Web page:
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Volume 32 , Issue 3
May/June 2017

Pages 471–472


Editorial: Politics of Dental Health Care

Steven E. Eckert, DDS, MS


DOI: 10.11607/jomi.2017.3.e

Every few years in the United States, we see attention being paid to health care, specifically the funding of health care. It is a predictable, recurrent event that gives politicians something to discuss, oftentimes with the level of rancor that, at least to this outside observer, seems almost juvenile. Since there is no one approach that provides consistently excellent health care to every member of society while considering factors such as costs, ethics, access, and quality, there will always be opportunities for debate. Indeed, the consistent inability to create the perfect health care system, whether this would be in the United States or in any other country, ensures that this topic will provide fertile ground for ongoing talks. What more could politicians desire?

There is one discussion, however, that never appears to gain traction regardless of the political party that is driving the debate. That topic is dental care as a critical component of overall care. Despite the general appreciation that oral health is important for patient well-being, dental care seems to consistently be ignored in health care debates.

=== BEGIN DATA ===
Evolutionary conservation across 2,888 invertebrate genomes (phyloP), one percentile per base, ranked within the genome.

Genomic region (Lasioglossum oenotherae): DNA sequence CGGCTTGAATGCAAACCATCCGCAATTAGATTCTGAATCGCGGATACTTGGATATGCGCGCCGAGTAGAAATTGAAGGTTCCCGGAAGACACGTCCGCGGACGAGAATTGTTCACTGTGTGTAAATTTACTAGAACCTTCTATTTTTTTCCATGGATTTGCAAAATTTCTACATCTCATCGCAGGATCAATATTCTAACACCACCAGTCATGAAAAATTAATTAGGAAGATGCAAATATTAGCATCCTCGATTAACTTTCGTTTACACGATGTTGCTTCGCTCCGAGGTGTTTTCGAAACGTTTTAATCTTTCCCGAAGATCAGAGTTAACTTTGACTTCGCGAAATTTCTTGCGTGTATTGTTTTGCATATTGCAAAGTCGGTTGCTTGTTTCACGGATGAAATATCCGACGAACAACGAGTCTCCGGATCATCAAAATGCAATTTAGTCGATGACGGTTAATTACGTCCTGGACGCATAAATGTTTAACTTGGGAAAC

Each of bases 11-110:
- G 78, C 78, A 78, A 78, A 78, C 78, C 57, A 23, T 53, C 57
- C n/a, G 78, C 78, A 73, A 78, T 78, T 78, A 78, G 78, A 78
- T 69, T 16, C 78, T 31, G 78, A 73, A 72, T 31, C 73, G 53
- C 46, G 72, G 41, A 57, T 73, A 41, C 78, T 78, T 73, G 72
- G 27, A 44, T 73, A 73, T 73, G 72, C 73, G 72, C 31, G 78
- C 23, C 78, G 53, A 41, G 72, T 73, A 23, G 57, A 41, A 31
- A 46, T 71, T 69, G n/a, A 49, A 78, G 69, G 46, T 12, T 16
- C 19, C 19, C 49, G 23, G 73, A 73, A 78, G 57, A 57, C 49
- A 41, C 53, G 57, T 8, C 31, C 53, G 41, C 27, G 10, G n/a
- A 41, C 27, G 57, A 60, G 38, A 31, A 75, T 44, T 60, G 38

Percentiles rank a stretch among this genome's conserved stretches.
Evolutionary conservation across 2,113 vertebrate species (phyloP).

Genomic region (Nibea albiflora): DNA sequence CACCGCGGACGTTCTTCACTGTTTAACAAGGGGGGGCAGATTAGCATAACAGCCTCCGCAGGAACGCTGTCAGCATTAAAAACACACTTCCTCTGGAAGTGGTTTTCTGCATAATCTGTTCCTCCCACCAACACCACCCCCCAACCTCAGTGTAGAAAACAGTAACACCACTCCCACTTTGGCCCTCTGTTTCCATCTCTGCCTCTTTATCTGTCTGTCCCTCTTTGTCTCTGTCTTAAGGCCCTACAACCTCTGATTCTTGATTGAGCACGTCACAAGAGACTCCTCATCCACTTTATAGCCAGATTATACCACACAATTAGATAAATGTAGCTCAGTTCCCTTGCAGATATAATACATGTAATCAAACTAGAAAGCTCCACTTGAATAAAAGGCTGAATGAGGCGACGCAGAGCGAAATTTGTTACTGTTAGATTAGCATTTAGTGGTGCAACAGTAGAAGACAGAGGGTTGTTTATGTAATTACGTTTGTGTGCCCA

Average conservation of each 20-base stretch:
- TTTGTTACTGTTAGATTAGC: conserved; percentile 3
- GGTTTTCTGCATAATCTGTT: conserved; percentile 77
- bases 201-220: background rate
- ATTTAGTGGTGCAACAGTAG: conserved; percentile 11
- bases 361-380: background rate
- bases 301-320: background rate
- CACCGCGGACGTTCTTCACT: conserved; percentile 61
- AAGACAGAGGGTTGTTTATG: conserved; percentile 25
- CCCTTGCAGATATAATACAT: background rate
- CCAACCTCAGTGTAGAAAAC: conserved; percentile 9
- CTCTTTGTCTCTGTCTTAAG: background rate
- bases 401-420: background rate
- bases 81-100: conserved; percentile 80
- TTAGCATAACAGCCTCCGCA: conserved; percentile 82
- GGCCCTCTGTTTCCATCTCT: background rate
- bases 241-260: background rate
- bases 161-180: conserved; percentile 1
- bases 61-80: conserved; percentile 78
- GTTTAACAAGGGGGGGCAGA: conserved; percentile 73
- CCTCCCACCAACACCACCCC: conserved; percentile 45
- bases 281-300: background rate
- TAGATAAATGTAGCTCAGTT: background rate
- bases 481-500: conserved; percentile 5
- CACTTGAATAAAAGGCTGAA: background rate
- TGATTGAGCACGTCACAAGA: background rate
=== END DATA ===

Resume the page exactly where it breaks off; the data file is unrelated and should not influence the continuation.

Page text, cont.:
There are a number of reasons for the exclusion of dental care from the health care debate, but what remains unclear is how the situation developed and how it could ever be changed. The problem develops from the way that dentistry addresses group or private dental insurance. Dental insurance policies generally have a very clearly defined maximum annual benefit. That annual benefit limits the amount of reimbursable care that can be provided on an annual basis. Obviously, any patient who wishes to self-fund dental care has the opportunity to do so at whatever level that they find acceptable. However, most of the practitioners that I know recognize that there is frequently a desire on the part of the patient to limit their out-of-pocket expenses.